Return Method: Relocation

One of the original franchises that formed the NFL, the Cardinals had relocated to St. Louis from Chicago after it was clear the Bears were the more embraced team. The Bidwills, owners of the team, had considered moving it to Atlanta after just four years in St. Louis before the threat got them a new stadium. After 28 mostly mediocre seasons, though, they eventually chose to move the team to Phoenix over Baltimore and Jacksonville in 1987. It would be another stadium issue (and, some would argue, poor team management) that would bring the Los Angeles Rams to the Gateway City starting in the 1995 season.

Second Chance 9: HOU

Houston Oilers to Houston Texans

Time Gone: 1997 to 2002 (6 seasons)
Return Method: Expansion

Familiar stories abound. Houston ponied up on renovation of the Astrodome in 1987 after Oilers owner Bud Adams threatened to move the team to Jacksonville. Soon after, Adams lobbied to get a new stadium for which there was no public support. After the 1995 season, with no movement on a stadium, Adams announced that the team would relocate to Nashville for the 1998 season. They left a season early after fan, corporate, and media support crashed in Houston, spending two years in Memphis before making home in the Music City as the Tennessee Titans. A new ownership group and a new stadium plan placed Houston as a finalist with Los Angeles for the 32nd team expansion in 1999, but L.A. initially got the nod. After the L.A. stadium deal fell apart, Houston was awarded expansion and the Texans started play in 2002.

Second Chance 10: CLE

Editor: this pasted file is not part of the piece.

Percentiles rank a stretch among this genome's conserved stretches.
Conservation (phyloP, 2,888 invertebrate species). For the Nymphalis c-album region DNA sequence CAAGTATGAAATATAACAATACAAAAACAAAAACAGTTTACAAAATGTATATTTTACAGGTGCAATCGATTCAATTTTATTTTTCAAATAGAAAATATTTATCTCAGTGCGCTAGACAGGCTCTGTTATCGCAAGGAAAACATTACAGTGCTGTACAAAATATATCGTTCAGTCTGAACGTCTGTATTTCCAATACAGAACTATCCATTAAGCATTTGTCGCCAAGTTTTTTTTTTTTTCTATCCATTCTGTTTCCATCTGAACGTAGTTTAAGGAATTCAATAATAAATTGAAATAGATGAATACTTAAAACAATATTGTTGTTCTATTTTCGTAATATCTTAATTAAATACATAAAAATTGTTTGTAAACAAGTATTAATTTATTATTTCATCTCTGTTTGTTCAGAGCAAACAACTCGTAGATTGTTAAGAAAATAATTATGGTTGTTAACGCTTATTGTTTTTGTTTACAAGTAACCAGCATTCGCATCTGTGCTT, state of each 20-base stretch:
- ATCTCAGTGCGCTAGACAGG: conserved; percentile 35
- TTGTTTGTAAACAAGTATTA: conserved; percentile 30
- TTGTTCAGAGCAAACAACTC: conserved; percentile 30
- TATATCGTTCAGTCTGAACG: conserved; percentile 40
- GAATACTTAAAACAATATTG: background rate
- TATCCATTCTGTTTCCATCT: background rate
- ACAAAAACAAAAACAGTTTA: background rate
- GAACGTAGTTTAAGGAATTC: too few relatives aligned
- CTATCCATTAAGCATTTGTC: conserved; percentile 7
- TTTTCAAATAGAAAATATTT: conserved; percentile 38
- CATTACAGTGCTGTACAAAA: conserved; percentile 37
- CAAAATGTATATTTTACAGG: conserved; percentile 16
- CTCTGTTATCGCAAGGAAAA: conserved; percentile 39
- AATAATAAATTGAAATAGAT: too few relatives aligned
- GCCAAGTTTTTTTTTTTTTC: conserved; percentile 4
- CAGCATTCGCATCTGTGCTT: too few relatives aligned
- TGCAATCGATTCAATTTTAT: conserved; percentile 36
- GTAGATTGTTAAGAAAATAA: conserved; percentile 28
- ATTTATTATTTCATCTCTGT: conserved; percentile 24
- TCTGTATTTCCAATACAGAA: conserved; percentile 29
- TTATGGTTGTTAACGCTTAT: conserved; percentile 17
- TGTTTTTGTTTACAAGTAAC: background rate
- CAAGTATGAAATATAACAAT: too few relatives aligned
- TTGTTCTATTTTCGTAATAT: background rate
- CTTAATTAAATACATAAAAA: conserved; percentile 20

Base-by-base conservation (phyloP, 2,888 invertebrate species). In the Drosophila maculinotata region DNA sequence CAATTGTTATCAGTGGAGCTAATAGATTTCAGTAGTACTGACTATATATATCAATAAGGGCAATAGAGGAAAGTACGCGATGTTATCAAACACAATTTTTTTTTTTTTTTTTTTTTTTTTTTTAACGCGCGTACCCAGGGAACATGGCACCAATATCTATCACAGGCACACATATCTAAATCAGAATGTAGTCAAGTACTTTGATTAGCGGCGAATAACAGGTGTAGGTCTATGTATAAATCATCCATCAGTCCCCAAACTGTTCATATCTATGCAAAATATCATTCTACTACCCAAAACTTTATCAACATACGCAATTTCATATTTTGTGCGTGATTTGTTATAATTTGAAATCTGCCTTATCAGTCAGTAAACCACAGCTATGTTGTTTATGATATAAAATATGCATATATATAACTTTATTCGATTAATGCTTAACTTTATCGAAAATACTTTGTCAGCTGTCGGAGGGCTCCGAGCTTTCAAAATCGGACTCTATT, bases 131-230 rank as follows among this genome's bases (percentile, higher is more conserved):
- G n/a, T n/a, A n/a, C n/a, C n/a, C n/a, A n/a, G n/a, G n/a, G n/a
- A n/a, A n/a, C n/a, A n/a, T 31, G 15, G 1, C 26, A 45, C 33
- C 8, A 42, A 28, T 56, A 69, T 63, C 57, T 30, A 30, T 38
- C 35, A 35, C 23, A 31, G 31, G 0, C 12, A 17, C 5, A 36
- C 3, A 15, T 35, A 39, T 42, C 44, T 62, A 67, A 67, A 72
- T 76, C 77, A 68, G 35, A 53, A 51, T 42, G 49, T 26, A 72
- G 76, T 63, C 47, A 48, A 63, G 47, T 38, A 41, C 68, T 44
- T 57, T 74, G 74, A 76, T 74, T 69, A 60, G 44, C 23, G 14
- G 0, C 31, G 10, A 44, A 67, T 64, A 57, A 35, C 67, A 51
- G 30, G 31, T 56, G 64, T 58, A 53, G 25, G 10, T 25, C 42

Cleveland Browns to Cleveland Browns

Time Gone: 1996 to 1999 (3 seasons)
Return Method: Expansion, officially recognized as continuation of original franchise

The dedicated Browns fanbase was crushed by Modell's move of their team. Seeking an easy fix to approve the team's relocation (and avoid legal issues), the NFL negotiated a deal that would see the Browns' name, colors, stats, and records remain in Cleveland and a team returned via expansion or relocation by the year 2000. Expansion resurrected the team in 1999, and the negotiated deal meant the Baltimore Ravens were retroactively considered an expansion team and the Browns were effectively on a 3-season hiatus. Though, don't ask Clevelanders about it.


Second Chance 11: OTT

Ottawa Senators to Ottawa Senators

Time Gone: 1934 to 1990 (56 seasons)
Return Method: Expansion

The original Senators helped to found the NHL in 1917. The ages-old tale of financial woes led the team to move to St. Louis in 1934 before it folded a year later. The remnants of the team formed various Ottawa "Senior Senators" teams in leagues through 1954. Other leagues, including the World Hockey Association, would host teams in the Canadian capital over the years. The failed Colorado Rockies sale to an Ottawa group in 1982 precipitated the 1990 expansion that brought the Senators back to top-level hockey. An effort similar to the Las Vegas campaign for NHL demonstrated enough support for the league to consider and then approve the expansion.

Second Chance 12: ATL

Atlanta Flames to Atlanta Thrashers

Time Gone: 1980 to 1999 (19 seasons)
Return Method: Expansion

Atlanta has struggled with a reputation of spotty or poor fan support. MLB's Braves were a strong draw for many years, but lack of recent postseason play has dragged on attendance. Falcons and Hawks support has also been streaky. New stadiums and a possible new basketball arena are hoped to right the ship. As for hockey, Atlanta has the distinction of losing two franchises to mediocre performance and attendance. First, the Flames to Calgary in 1980. Then, the expansion Thrashers to Winnipeg as the resurrected Jets in 2011.

Second Chance 13: WIN

Winnipeg Jets to Winnipeg Jets

Time Gone: 1996 to 2011 (15 seasons)
Return Method: Relocation